With whoops and hollers, jumbo squid after jumbo squid landed with a satisfying splat on the deck of the Sea Angler, anchored in dark waters off San Pedro.
The influx of these 30-pound-plus, torpedo-like creatures is a rarity in the waters off the South Bay, luring fishermen with a taste for calimari and squid stew.
About 10 miles from land Wednesday night, 60 sport fisherman stood shoulder to shoulder and braved sea sickness and spewing brown ink in the quest for a good meal - or three.
"They're great eating, if you take the time to prepare them right," said Rick Steele, a Torrance resident and retired assistant principal.
Steele showed off his 18-inch, glow-in-
the-dark, lead-hooked squid jig that fishermen use to lure in the cephalopods.
The squid use their eight tentacles to clasp onto the jig, which some of the fishermen sweetened by fastening on fish parts.
After about an hour of travel, Capt. Greg Watson dropped anchor, turned on all the boat's lights to attract the squid and urged everyone to "go get 'em."
Within minutes, deck hands in rubber coveralls were running around, their long, hooked poles reaching overboard to pull in the reddish-orange squid.
After a couple moments, the squid turned white, to camouflage with the deck, and stopped breathing. Their brown ink ran everywhere.
"I haven't seen it like this, ever," Steele said of the large squid population.
Cabrillo Marine Aquarium Director Mike Schaadt said the squid, called jumbo flying squid or Humboldt squid, are most common in tropical waters.
However, they come up as far as Southern California, and even the Oregon coast, in El Nino conditions like those prevalent this year, he said.
"There is some evidence that they are following warm water, and extending more to the northern range year after year. That may very well be in response to a climate change issue," Schaadt said.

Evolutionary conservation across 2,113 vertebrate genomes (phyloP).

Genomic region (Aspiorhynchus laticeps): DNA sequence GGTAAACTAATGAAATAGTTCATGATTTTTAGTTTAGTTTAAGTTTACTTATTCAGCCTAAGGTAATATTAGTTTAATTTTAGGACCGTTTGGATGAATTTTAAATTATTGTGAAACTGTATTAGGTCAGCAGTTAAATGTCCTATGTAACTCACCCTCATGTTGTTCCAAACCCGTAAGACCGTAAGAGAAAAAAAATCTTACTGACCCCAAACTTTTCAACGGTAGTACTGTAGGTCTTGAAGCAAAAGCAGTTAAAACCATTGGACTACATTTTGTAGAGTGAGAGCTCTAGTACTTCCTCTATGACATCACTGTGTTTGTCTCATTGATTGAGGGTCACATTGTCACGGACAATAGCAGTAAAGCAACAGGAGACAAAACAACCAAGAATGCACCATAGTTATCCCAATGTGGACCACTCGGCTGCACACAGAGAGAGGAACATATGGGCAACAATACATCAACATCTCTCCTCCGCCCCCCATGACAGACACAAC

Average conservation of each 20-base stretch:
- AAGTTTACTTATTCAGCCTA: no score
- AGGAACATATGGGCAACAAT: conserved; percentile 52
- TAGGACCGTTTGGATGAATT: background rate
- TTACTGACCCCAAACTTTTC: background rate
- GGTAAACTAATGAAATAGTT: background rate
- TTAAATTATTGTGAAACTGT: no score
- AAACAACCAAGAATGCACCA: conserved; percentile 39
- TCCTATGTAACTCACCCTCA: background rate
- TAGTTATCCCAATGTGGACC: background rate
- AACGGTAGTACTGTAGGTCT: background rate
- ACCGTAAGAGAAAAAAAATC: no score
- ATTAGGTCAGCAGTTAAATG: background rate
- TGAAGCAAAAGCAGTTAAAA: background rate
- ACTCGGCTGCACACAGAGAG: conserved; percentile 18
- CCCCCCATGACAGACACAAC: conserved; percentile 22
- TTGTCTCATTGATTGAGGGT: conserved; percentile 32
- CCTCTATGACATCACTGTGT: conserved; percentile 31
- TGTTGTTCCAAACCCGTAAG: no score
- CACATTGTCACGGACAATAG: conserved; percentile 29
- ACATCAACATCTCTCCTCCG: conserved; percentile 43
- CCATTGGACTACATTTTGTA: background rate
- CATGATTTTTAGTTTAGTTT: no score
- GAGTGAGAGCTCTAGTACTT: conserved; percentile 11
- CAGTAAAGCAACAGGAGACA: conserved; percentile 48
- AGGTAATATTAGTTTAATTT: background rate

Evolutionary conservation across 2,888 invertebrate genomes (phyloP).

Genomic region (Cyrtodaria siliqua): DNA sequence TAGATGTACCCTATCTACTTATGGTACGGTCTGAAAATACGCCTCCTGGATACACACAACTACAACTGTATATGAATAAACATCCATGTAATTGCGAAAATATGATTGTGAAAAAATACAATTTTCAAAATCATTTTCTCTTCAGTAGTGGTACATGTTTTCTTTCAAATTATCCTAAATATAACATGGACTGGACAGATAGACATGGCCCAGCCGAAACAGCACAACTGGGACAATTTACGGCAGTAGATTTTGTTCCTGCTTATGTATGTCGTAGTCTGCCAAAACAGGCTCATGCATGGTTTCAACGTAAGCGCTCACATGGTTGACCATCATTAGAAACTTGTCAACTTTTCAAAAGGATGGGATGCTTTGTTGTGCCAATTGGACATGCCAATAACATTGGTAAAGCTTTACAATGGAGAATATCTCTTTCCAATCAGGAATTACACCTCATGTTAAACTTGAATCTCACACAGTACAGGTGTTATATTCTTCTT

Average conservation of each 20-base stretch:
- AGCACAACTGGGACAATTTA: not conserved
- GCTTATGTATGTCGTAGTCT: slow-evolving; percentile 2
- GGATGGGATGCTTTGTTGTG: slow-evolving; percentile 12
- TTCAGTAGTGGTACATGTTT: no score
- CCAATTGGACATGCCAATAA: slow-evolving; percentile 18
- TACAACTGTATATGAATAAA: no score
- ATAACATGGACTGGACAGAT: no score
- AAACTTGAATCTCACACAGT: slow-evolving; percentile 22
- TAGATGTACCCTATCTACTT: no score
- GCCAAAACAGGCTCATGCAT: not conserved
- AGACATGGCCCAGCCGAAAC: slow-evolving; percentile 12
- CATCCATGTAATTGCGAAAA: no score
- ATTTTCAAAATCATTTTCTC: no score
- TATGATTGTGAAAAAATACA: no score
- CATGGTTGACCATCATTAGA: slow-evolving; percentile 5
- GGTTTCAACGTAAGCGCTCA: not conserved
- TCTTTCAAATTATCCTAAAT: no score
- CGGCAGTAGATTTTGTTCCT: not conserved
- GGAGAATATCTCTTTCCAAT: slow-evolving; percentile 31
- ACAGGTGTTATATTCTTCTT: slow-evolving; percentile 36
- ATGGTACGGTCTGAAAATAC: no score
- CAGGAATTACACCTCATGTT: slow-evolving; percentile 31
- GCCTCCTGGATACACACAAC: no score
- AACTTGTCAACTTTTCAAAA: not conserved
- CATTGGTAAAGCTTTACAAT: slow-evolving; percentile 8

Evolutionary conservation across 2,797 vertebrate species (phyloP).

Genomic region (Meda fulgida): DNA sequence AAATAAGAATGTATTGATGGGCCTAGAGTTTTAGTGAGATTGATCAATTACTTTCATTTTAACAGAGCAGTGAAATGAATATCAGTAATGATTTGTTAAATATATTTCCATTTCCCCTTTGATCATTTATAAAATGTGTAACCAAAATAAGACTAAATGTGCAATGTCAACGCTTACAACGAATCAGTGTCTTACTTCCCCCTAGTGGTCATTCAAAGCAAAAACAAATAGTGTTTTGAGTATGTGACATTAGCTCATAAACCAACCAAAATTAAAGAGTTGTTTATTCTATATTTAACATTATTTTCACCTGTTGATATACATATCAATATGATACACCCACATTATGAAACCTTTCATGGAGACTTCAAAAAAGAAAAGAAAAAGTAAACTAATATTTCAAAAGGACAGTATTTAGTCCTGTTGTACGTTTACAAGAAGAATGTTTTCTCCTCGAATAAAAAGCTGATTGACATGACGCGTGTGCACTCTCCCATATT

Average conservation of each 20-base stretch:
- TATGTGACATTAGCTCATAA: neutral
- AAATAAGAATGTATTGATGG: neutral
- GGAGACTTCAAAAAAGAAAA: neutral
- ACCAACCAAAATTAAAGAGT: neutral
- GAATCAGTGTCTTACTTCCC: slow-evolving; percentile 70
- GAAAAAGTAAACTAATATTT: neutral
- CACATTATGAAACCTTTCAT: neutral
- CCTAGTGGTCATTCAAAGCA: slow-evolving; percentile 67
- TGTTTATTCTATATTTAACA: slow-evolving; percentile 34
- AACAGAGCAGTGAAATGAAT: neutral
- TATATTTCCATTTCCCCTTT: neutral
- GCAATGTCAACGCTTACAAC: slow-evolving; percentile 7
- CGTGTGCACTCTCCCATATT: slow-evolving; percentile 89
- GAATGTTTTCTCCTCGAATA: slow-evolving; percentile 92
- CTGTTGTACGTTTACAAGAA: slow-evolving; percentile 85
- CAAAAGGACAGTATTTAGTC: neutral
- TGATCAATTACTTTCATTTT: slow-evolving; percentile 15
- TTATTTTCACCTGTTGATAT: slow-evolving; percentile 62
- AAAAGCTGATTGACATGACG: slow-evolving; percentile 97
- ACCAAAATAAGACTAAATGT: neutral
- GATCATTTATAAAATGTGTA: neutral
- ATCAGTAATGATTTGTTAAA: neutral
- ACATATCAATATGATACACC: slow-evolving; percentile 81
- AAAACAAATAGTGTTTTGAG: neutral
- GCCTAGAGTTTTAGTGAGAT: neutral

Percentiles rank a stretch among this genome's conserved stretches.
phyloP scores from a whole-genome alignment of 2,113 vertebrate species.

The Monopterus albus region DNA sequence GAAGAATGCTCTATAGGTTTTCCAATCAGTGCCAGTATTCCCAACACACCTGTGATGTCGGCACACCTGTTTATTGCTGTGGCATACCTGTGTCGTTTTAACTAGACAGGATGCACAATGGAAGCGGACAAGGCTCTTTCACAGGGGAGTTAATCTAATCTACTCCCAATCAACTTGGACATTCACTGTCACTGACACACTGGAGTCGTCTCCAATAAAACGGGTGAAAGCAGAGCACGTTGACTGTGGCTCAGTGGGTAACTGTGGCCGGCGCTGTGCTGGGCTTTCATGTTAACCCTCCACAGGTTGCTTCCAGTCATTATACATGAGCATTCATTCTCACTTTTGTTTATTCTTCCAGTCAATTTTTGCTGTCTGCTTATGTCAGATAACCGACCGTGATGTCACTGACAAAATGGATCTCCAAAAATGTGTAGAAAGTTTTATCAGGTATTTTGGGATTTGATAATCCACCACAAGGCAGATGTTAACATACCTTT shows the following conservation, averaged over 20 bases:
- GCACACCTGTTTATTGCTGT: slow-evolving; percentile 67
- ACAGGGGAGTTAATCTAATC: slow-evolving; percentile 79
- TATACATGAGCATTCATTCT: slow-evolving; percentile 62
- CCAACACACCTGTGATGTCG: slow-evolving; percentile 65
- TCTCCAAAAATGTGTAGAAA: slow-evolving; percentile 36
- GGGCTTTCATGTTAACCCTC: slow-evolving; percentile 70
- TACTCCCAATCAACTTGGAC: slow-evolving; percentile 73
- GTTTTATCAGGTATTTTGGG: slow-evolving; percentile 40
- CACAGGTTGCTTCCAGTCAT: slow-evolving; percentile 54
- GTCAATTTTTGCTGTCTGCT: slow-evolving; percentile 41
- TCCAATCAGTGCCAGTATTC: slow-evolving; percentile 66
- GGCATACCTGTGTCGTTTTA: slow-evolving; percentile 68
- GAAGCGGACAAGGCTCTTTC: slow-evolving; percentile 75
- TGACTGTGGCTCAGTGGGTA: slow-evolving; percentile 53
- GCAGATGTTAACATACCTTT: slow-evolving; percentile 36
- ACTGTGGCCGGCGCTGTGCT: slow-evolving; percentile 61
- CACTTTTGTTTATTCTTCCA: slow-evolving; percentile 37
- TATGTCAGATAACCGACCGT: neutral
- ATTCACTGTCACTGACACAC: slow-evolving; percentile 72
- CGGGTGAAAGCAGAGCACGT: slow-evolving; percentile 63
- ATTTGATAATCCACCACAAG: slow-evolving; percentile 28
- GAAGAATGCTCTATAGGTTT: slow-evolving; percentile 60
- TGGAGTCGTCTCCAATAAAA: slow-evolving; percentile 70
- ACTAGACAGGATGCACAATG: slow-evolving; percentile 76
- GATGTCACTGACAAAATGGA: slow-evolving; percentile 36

They follow the food, gobbling up sardines and anchovies, which tends to make the local fishermen mad, Schaadt added.
While good news for anglers, some scientists believe the presence of the jumbo-sized predators may be a sign that the ocean is dying deep inside as chemicals from heavily industrialized coastlines deplete the oxygen.
As a result, they say, more jumbo squid have surfaced in the last few years to oxygen-rich zones, where more of their food source is available, said Dale Sweetnam senior marine biologist for the California Department of Fish & Game.
More common off the coast of Peru and Mexico, the Humboldt squid have since become somewhat of a permanent resident along California's coast since 2003, Sweetnam said.
Some say they move northward in search of a food source. Other scientists say the temperatures in the waters near the equator have increased due to global warming. As a result, the squid move northward and have been spotted in the past as far north as Alaska.
"Oxygen-depleted waters have increased off our coast in the last few years," Sweetnam said. "There's a concern from our standpoint because the jumbo squid are voracious eaters. They do eat through a lot of fisheries, such as rockfish and actually market squid."
Sweetnam said that while the squid seem abundant, he is concerned that anglers will over-hunt them and take more than what they can eat.
Researchers are still learning about the squid, their migration and breeding patterns. So far, there is evidence of them spawning in California waters, releasing millions of eggs, Sweetnam said.
All the stories about giant squid have sparked a renewed interest in marine biology - and calamari.
A jumbo squid can grow up to 6 feet long and weigh up to 100 pounds. They squirt ink to protect themselves.
"God, I love squid," said Carrie Wolfe, research and education coordinator at the Southern California Marine Institute on Terminal Island.
While there is a prosperous market squid industry off the San Pedro coast, those squid are usually about 10 inches long and weigh less than a pound, Schaadt said.
Word of the large squid spread fast in the past week; the Sea Angler crew, which leaves from 22 nd Street Landing in San Pedro, had only 10 fishermen on outings the two previous nights.
The number of squid reeled in, though, didn't rise dramatically despite the six-fold increase in anglers.
The first 20 to 30 minutes was a frenzy of squid. For the next few hours, though, despite Watson's attempt to pinpoint squid clusters on his sonar, not one was caught.
Watson guessed that they were simply hungrier earlier in the evening.
Frank Advincula, who fished while listening to his iPod, didn't mind that he got only two - one of them was the biggest squid of the night.
"Whether I caught one or 10, I don't care," the San Fernando Valley said. "I just had a good time tonight."
Staff writer Susan Abram contributed to this article.